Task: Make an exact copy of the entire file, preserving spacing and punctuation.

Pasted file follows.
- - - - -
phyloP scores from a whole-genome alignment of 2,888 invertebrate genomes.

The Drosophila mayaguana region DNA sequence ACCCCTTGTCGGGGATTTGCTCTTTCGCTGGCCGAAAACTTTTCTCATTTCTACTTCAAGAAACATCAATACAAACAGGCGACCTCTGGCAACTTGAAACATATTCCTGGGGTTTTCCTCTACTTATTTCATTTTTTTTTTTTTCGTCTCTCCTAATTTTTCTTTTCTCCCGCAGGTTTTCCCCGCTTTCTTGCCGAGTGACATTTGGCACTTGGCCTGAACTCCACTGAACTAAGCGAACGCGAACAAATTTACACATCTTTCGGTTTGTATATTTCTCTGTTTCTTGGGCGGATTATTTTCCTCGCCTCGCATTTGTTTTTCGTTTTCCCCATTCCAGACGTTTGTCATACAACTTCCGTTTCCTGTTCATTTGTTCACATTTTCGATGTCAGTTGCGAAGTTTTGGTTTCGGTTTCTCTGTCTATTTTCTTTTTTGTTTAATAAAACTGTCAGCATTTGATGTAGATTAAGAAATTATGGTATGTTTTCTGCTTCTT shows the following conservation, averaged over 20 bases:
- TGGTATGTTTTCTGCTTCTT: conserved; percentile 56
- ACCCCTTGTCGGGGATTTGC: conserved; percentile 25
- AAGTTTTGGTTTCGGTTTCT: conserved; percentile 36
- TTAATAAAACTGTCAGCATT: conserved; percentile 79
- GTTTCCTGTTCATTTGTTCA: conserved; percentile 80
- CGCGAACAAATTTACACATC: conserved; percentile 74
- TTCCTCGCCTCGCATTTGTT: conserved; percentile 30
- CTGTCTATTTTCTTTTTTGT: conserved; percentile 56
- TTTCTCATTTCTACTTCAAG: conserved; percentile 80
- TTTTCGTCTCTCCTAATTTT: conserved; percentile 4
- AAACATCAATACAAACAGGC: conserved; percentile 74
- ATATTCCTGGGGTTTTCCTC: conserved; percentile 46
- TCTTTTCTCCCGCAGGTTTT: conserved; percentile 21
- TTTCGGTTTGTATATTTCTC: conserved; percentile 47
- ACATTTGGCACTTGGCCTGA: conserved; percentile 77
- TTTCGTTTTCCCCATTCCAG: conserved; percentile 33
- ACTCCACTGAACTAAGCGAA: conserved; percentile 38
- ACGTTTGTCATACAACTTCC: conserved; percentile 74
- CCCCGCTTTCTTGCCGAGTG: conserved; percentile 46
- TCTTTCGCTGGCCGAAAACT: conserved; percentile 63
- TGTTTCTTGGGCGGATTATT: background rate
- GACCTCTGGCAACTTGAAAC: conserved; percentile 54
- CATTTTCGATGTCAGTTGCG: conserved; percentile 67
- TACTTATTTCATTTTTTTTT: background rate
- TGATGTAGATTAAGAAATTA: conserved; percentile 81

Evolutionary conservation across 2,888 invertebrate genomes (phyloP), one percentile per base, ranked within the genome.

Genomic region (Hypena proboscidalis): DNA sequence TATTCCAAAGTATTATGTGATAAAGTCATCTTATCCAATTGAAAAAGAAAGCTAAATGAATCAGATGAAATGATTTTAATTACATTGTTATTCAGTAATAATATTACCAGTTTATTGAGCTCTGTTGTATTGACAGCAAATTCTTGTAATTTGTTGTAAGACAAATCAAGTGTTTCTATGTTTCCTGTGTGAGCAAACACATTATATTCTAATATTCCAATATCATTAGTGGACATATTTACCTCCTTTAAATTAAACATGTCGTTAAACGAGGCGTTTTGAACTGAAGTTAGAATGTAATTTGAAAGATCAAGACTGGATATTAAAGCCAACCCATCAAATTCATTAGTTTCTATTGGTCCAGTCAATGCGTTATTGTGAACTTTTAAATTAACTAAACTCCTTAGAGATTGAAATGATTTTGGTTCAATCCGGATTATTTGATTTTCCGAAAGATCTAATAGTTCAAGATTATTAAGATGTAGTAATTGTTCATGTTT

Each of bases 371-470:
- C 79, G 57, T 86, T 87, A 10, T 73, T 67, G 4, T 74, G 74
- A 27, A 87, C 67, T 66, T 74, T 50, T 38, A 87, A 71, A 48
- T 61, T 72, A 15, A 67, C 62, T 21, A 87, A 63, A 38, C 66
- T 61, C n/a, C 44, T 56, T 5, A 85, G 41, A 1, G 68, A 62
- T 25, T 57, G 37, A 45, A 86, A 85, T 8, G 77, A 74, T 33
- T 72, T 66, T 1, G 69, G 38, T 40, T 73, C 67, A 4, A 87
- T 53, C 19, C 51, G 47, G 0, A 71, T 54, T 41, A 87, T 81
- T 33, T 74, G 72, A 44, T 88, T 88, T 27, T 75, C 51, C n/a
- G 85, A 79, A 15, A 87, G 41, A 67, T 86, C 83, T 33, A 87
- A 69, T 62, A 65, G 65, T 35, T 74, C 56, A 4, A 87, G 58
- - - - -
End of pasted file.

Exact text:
phyloP scores from a whole-genome alignment of 2,888 invertebrate genomes.

The Drosophila mayaguana region DNA sequence ACCCCTTGTCGGGGATTTGCTCTTTCGCTGGCCGAAAACTTTTCTCATTTCTACTTCAAGAAACATCAATACAAACAGGCGACCTCTGGCAACTTGAAACATATTCCTGGGGTTTTCCTCTACTTATTTCATTTTTTTTTTTTTCGTCTCTCCTAATTTTTCTTTTCTCCCGCAGGTTTTCCCCGCTTTCTTGCCGAGTGACATTTGGCACTTGGCCTGAACTCCACTGAACTAAGCGAACGCGAACAAATTTACACATCTTTCGGTTTGTATATTTCTCTGTTTCTTGGGCGGATTATTTTCCTCGCCTCGCATTTGTTTTTCGTTTTCCCCATTCCAGACGTTTGTCATACAACTTCCGTTTCCTGTTCATTTGTTCACATTTTCGATGTCAGTTGCGAAGTTTTGGTTTCGGTTTCTCTGTCTATTTTCTTTTTTGTTTAATAAAACTGTCAGCATTTGATGTAGATTAAGAAATTATGGTATGTTTTCTGCTTCTT shows the following conservation, averaged over 20 bases:
- TGGTATGTTTTCTGCTTCTT: conserved; percentile 56
- ACCCCTTGTCGGGGATTTGC: conserved; percentile 25
- AAGTTTTGGTTTCGGTTTCT: conserved; percentile 36
- TTAATAAAACTGTCAGCATT: conserved; percentile 79
- GTTTCCTGTTCATTTGTTCA: conserved; percentile 80
- CGCGAACAAATTTACACATC: conserved; percentile 74
- TTCCTCGCCTCGCATTTGTT: conserved; percentile 30
- CTGTCTATTTTCTTTTTTGT: conserved; percentile 56
- TTTCTCATTTCTACTTCAAG: conserved; percentile 80
- TTTTCGTCTCTCCTAATTTT: conserved; percentile 4
- AAACATCAATACAAACAGGC: conserved; percentile 74
- ATATTCCTGGGGTTTTCCTC: conserved; percentile 46
- TCTTTTCTCCCGCAGGTTTT: conserved; percentile 21
- TTTCGGTTTGTATATTTCTC: conserved; percentile 47
- ACATTTGGCACTTGGCCTGA: conserved; percentile 77
- TTTCGTTTTCCCCATTCCAG: conserved; percentile 33
- ACTCCACTGAACTAAGCGAA: conserved; percentile 38
- ACGTTTGTCATACAACTTCC: conserved; percentile 74
- CCCCGCTTTCTTGCCGAGTG: conserved; percentile 46
- TCTTTCGCTGGCCGAAAACT: conserved; percentile 63
- TGTTTCTTGGGCGGATTATT: background rate
- GACCTCTGGCAACTTGAAAC: conserved; percentile 54
- CATTTTCGATGTCAGTTGCG: conserved; percentile 67
- TACTTATTTCATTTTTTTTT: background rate
- TGATGTAGATTAAGAAATTA: conserved; percentile 81

Evolutionary conservation across 2,888 invertebrate genomes (phyloP), one percentile per base, ranked within the genome.

Genomic region (Hypena proboscidalis): DNA sequence TATTCCAAAGTATTATGTGATAAAGTCATCTTATCCAATTGAAAAAGAAAGCTAAATGAATCAGATGAAATGATTTTAATTACATTGTTATTCAGTAATAATATTACCAGTTTATTGAGCTCTGTTGTATTGACAGCAAATTCTTGTAATTTGTTGTAAGACAAATCAAGTGTTTCTATGTTTCCTGTGTGAGCAAACACATTATATTCTAATATTCCAATATCATTAGTGGACATATTTACCTCCTTTAAATTAAACATGTCGTTAAACGAGGCGTTTTGAACTGAAGTTAGAATGTAATTTGAAAGATCAAGACTGGATATTAAAGCCAACCCATCAAATTCATTAGTTTCTATTGGTCCAGTCAATGCGTTATTGTGAACTTTTAAATTAACTAAACTCCTTAGAGATTGAAATGATTTTGGTTCAATCCGGATTATTTGATTTTCCGAAAGATCTAATAGTTCAAGATTATTAAGATGTAGTAATTGTTCATGTTT

Each of bases 371-470:
- C 79, G 57, T 86, T 87, A 10, T 73, T 67, G 4, T 74, G 74
- A 27, A 87, C 67, T 66, T 74, T 50, T 38, A 87, A 71, A 48
- T 61, T 72, A 15, A 67, C 62, T 21, A 87, A 63, A 38, C 66
- T 61, C n/a, C 44, T 56, T 5, A 85, G 41, A 1, G 68, A 62
- T 25, T 57, G 37, A 45, A 86, A 85, T 8, G 77, A 74, T 33
- T 72, T 66, T 1, G 69, G 38, T 40, T 73, C 67, A 4, A 87
- T 53, C 19, C 51, G 47, G 0, A 71, T 54, T 41, A 87, T 81
- T 33, T 74, G 72, A 44, T 88, T 88, T 27, T 75, C 51, C n/a
- G 85, A 79, A 15, A 87, G 41, A 67, T 86, C 83, T 33, A 87
- A 69, T 62, A 65, G 65, T 35, T 74, C 56, A 4, A 87, G 58